If you have not already done so, please read my post a.k.a Dunn Browne to learn more about how and why this minister of the gospel became an officer in the infantry. Also of special interest is my post Captain Fiske: Dead or Alive about his capture during the Battle of Chancellorsville.

In his last letter to the Springfield Republican, Captain Fiske revealed his pastor’s heart as he wrote of his belief that if the general officers would simply talk to the men, and explain what was needed and why, the men might be inspired to even greater service to the army and the country. He closed that final letter as follows:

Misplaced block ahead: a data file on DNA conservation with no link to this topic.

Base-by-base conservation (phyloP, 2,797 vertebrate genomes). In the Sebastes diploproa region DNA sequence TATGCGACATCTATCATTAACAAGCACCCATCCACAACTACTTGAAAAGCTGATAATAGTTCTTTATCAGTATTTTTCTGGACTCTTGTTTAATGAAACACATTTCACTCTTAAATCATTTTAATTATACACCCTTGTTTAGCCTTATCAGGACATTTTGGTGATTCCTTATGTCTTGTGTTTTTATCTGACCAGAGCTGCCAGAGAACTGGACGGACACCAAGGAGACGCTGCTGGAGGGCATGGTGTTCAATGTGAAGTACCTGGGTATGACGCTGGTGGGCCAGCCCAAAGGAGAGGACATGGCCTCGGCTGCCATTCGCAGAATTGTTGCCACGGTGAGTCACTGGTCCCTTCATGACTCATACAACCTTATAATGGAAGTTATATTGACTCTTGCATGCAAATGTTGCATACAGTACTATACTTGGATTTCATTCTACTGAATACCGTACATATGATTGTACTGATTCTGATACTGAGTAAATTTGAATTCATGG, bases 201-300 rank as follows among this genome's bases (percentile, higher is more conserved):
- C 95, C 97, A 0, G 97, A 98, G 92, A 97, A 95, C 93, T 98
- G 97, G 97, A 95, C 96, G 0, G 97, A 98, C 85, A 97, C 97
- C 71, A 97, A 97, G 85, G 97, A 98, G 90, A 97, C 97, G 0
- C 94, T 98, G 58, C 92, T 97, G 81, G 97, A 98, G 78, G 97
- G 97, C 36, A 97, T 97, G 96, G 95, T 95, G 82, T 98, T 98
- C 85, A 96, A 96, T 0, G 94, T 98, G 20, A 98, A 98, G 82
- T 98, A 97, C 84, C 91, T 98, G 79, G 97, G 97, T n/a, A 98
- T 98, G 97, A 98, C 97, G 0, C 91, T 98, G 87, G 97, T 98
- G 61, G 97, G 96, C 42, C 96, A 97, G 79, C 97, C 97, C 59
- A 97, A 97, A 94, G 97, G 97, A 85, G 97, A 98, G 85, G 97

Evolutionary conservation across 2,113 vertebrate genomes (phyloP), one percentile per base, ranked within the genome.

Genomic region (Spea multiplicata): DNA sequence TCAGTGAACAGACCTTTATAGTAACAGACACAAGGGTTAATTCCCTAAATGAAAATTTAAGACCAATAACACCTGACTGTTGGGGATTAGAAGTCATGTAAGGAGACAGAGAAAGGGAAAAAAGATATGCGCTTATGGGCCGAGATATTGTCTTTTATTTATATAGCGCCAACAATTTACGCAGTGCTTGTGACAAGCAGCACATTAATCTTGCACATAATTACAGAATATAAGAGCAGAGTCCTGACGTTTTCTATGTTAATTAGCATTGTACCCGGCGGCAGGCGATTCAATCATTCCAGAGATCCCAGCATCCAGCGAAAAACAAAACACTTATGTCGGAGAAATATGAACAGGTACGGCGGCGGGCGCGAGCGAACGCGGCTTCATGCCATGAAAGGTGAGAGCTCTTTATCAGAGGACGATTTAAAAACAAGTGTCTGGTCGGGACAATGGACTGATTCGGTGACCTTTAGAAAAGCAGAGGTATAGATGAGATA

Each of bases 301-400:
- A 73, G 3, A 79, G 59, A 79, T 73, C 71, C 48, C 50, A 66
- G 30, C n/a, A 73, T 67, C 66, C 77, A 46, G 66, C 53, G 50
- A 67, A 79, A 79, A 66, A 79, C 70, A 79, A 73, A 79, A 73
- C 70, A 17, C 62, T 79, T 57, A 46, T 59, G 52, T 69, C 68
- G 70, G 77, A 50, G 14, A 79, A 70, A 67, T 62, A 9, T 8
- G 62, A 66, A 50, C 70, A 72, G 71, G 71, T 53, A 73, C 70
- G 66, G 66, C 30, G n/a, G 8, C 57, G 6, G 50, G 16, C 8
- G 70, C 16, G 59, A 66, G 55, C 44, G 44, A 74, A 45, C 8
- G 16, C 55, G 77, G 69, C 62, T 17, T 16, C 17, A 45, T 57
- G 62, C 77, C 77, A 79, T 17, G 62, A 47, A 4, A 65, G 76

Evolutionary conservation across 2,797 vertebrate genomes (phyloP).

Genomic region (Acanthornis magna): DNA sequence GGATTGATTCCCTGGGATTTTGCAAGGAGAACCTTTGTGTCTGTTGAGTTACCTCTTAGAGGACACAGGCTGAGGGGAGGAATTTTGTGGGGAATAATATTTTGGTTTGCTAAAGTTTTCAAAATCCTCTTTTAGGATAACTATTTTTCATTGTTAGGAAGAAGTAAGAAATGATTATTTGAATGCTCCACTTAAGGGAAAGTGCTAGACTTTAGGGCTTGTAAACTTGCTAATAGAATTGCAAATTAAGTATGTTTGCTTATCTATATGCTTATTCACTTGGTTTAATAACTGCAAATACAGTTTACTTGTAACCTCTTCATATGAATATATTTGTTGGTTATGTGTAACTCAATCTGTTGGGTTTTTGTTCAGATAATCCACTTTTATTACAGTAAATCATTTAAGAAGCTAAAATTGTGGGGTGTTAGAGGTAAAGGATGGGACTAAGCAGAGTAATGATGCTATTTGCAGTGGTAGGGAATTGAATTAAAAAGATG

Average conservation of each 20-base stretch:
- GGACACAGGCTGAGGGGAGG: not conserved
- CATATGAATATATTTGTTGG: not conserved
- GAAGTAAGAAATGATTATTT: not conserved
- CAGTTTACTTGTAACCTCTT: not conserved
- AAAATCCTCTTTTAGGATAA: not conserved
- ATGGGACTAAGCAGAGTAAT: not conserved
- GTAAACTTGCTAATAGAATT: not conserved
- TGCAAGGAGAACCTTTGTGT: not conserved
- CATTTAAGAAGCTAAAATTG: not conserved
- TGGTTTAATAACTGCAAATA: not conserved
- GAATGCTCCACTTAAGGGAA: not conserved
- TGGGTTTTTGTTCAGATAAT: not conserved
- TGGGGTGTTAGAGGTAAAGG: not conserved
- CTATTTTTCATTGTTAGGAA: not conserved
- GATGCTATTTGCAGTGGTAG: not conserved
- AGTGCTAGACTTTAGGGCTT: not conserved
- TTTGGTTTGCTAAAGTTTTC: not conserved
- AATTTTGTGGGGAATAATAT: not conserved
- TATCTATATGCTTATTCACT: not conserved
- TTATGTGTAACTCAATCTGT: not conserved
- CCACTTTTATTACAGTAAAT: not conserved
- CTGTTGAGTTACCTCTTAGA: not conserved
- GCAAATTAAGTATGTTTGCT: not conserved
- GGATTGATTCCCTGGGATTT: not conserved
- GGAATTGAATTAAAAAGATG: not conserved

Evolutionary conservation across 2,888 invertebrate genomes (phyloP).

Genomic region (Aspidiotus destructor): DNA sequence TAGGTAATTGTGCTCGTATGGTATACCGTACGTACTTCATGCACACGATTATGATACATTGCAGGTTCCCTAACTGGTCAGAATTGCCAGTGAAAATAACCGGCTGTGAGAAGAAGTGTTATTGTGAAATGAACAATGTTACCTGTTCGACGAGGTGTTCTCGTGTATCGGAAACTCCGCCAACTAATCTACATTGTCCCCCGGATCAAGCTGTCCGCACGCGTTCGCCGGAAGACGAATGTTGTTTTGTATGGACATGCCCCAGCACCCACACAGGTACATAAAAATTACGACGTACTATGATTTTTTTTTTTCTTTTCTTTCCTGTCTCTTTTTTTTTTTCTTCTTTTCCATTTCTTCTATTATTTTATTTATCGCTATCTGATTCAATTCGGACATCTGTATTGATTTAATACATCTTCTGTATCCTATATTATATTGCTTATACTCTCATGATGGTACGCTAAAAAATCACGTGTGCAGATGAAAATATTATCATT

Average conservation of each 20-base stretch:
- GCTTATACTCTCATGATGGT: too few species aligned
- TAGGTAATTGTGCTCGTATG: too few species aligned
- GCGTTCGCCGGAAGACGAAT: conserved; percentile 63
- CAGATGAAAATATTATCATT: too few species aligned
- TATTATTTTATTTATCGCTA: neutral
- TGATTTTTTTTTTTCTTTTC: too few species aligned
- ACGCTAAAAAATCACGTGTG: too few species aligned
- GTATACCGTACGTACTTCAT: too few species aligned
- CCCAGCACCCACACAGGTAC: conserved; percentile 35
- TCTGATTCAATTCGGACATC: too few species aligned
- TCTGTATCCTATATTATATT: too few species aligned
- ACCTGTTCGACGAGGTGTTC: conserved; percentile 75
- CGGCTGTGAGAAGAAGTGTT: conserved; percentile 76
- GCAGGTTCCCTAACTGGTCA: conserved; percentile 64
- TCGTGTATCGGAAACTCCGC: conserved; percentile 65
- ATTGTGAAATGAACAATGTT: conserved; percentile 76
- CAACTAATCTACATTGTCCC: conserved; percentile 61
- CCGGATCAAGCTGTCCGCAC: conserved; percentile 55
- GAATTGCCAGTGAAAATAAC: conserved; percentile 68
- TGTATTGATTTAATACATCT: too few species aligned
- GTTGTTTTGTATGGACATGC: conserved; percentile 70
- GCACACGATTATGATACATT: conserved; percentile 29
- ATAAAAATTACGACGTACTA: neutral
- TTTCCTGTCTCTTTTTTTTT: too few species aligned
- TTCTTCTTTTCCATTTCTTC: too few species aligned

I believe a good deal more might be made by a different course of proceeding, that our boys are something more than shooting machines, or if machines, that there are strings and pulleys and wheels in them that mere military orders don’t reach, and yet which might have much effect in deciding battles—these great and terrible battles that are to decide this opening campaign, and probably bring the war to an end—these coming successes (as we devoutly hope) that are to atone for the disgraceful reverses our arms have this spring sustained in every quarter where they have been engaged. Oh for power to speak a word that might thrill the breast of every Union soldier and rouse in him that holy enthusiasm for our right cause, which should make every blow struck irresistible, and carry our arms victorious right into the citadel of rebellion, and conquer a right peace. One or two of Meade’s modest, earnest orders, published to the army near the Gettysburg times, had a wonderfully happy effect. I trust more may be issued, and that every opportunity may be taken to inspire the patriotism and enthusiasm of our troops, and keep before their minds the great principles which first sent them forth from their peaceful homes to fight for endangered liberty and republican government, for God and freedom throughout the world.